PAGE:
LumberJocks

Osage Orange Jewelry Box

  • Advertise with us
Project by Christian Holihan posted 01-27-2016 06:06 PM 1386 views 1 time favorited 13 comments Add to Favorites Watch

I was commissioned to make this box for a friend who gave me the Osage Orange lumber to use. I had never used Osage before. While the wood turned out very pretty, I hope to never use it again. It tears out, splits, and chips out like nothing I have ever seen, while simultaneously being one of the densest, hardest woods I have used.

A scraper is the ONLY thing that would create smooth finish.

I used pine on the sides of the boxes and cut the half blind pins first because I found the pine could compress a bit to make a tight fit. When practicing on some scrap, I found that when I cut the tails first then transferred them to the drawer fronts, any mistake would leave a big gap so I reversed my normal order.

The knobs are solid antique brass. I found them on Etsy from a dealer in India. I lined the drawers with suede and finished the whole thing with 2 coats or amber shellac and paste wax.

He plans to hide a special surprise for his wife in one of the drawers. Smart man.

Overall dimensions approx: 12” x 10”

Thanks for looking!

-- Nobody deserves particle board | http://artisancare.org





13 comments so far

View recycle1943's profile

recycle1943

1158 posts in 1089 days


#1 posted 01-27-2016 06:38 PM

How neat is that front – retorical of course
good job

-- Dick, Malvern Ohio - Your imagination is your only holdup

View majuvla's profile (online now)

majuvla

9168 posts in 2334 days


#2 posted 01-27-2016 08:08 PM

Dovetails looks great. I like those ’’Orient style’’ pulls. Front grains looks very interesting.

-- Ivan, Croatia, Wooddicted

View Christian Holihan's profile

Christian Holihan

85 posts in 1265 days


#3 posted 01-27-2016 08:22 PM

Thank you both!

-- Nobody deserves particle board | http://artisancare.org

View thechipcarver's profile

thechipcarver

178 posts in 1045 days


#4 posted 01-27-2016 08:31 PM

Very nice. Don’t see many projects done in Osage, other than smoking pipes.

-- While teaching a class, a gentlemen once asked me: "When chip carving an intricate design, what do you do when you are almost finished and the wood breaks off?" I replied "Cover the kids ears."

View JayT's profile

JayT

4786 posts in 1678 days


#5 posted 01-27-2016 08:32 PM

Excellent work! Love the grain on the front.

I’ve used Osage a few times and you have described working with it perfectly. The problem is that it is so gorgeous when sanded/polished to a very high level that you forget about the frustrations …....... until the next time.

-- "Good judgement is the result of experience. A lot of experience is the result of poor judgement."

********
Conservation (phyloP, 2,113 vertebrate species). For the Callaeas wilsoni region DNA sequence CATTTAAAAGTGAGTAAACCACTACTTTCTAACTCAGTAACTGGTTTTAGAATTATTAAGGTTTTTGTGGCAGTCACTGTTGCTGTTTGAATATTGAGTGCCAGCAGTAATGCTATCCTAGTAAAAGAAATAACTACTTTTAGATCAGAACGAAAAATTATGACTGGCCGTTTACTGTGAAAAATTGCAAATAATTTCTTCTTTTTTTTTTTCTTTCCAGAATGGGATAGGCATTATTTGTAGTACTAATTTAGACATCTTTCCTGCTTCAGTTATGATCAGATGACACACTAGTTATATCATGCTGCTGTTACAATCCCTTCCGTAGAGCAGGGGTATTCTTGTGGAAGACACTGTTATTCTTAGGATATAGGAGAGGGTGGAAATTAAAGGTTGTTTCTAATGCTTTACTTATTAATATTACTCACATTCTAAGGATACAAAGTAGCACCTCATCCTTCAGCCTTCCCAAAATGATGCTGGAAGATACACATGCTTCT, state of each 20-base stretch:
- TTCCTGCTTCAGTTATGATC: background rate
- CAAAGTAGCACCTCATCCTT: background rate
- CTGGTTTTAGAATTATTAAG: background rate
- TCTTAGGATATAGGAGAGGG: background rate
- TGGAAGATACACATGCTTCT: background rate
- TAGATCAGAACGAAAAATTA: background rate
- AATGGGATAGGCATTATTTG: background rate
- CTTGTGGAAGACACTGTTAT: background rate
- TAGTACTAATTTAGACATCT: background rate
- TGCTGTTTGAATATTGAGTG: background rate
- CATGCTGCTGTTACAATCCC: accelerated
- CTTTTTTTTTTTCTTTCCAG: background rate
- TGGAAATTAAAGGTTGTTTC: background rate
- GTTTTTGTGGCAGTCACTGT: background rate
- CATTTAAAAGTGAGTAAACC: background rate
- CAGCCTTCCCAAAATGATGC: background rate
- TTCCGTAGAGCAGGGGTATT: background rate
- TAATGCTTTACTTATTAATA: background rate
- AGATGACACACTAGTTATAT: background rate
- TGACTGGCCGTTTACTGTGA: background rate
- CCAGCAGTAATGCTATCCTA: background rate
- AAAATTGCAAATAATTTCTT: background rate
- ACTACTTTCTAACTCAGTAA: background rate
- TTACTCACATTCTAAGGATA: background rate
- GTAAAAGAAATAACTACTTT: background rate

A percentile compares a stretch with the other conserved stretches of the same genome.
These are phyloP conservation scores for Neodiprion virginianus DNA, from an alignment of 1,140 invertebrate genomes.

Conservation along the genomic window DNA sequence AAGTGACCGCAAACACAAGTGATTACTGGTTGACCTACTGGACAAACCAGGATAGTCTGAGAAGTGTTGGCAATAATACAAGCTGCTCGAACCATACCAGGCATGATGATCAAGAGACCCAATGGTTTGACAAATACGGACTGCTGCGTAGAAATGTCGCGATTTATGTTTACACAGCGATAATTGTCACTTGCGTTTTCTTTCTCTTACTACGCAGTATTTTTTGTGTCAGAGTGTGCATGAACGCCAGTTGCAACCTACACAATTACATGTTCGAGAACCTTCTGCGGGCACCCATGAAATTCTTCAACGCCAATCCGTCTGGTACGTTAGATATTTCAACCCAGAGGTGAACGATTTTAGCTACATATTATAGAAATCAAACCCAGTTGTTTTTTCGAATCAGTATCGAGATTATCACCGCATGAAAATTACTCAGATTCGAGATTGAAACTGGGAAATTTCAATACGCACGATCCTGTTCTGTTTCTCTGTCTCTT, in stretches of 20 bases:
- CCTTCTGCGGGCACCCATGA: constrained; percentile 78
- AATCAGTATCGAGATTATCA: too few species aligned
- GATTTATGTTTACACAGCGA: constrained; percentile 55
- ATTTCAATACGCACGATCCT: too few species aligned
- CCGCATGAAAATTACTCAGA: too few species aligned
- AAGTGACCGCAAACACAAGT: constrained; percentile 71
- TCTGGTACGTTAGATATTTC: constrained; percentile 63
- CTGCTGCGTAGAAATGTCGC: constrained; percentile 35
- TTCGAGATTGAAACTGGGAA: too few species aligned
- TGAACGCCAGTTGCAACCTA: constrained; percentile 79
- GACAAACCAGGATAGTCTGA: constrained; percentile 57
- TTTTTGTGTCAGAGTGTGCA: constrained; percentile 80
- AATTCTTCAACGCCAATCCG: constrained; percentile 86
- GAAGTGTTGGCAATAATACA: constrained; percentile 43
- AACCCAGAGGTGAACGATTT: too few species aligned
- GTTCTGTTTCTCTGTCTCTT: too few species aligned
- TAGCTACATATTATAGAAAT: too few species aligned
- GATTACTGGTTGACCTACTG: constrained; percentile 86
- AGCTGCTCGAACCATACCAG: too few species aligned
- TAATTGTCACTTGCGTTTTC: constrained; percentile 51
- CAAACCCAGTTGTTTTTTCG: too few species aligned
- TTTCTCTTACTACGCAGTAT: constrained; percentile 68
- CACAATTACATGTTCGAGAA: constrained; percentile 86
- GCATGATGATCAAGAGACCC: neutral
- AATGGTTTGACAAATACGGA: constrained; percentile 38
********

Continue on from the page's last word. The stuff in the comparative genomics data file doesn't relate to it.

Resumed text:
View Christian Holihan's profile

Christian Holihan

85 posts in 1265 days


#6 posted 01-27-2016 09:03 PM

JayT I am not sure I will fall for the siren call of osage again…unless I turn it. I have heard it turns well.

-- Nobody deserves particle board | http://artisancare.org

View JayT's profile

JayT

4786 posts in 1678 days


#7 posted 01-27-2016 09:12 PM

It turns really well, in my limited experience (I turned some tool handles out of Osage). As I was working up the grits sanding, it just kept getting nicer and nicer as it was polished to a higher level. I have no idea how high you can go to keep refining/polishing—I went to 1500 grit and then waxed it. At that point, it just almost glowed.

-- "Good judgement is the result of experience. A lot of experience is the result of poor judgement."

View Bobsboxes's profile

Bobsboxes

1108 posts in 2130 days


#8 posted 01-27-2016 10:22 PM

Very nice, great use of the wood.

-- Bob in Montana. Kindness is the Language the blind can see and deaf can hear. - Mark Twain

View Christian Holihan's profile

Christian Holihan

85 posts in 1265 days


#9 posted 01-27-2016 11:22 PM

Thanks Bob!

-- Nobody deserves particle board | http://artisancare.org

View gfadvm's profile

gfadvm

14940 posts in 2157 days


#10 posted 01-28-2016 12:57 AM

That turned out very nicely! We call that “Osage Orange” Hedge or Bodark where I live and it is one of my favorite woods. Never tried any hand tools on hedge but it doesn’t play well with the planer (drum sander works great). It will get a LOT darker with exposure to light over time.

If you like the look but not the hassle, try some mulberry. Looks just like hedge (same family) but a lot more user friendly.

-- " I'll try to be nicer, if you'll try to be smarter" gfadvm

View bowtie's profile

bowtie

974 posts in 1813 days


#11 posted 01-28-2016 10:44 AM

Beautiful!

-- bowtie,.....jus passin thru....

View Roger's profile

Roger

19885 posts in 2271 days


#12 posted 01-28-2016 01:42 PM

Looks gr8. Osage is a very hard, and dense wood. That should last a lifetime or two

-- Roger from KY. Work/Play/Travel Safe. Keep your dust collector fed. Kentuk55@yahoo.com

View R_Stad's profile

R_Stad

374 posts in 1310 days


#13 posted 01-28-2016 04:25 PM

Fine work – quite beautiful.

-- Rod - Oregon

Have your say...

You must be signed in to post the comments.

DISCLAIMER: Any posts on LJ are posted by individuals acting in their own right and do not necessarily reflect the views of LJ. LJ will not be held liable for the actions of any user.

Latest Projects | Latest Blog Entries | Latest Forum Topics

HomeRefurbers.com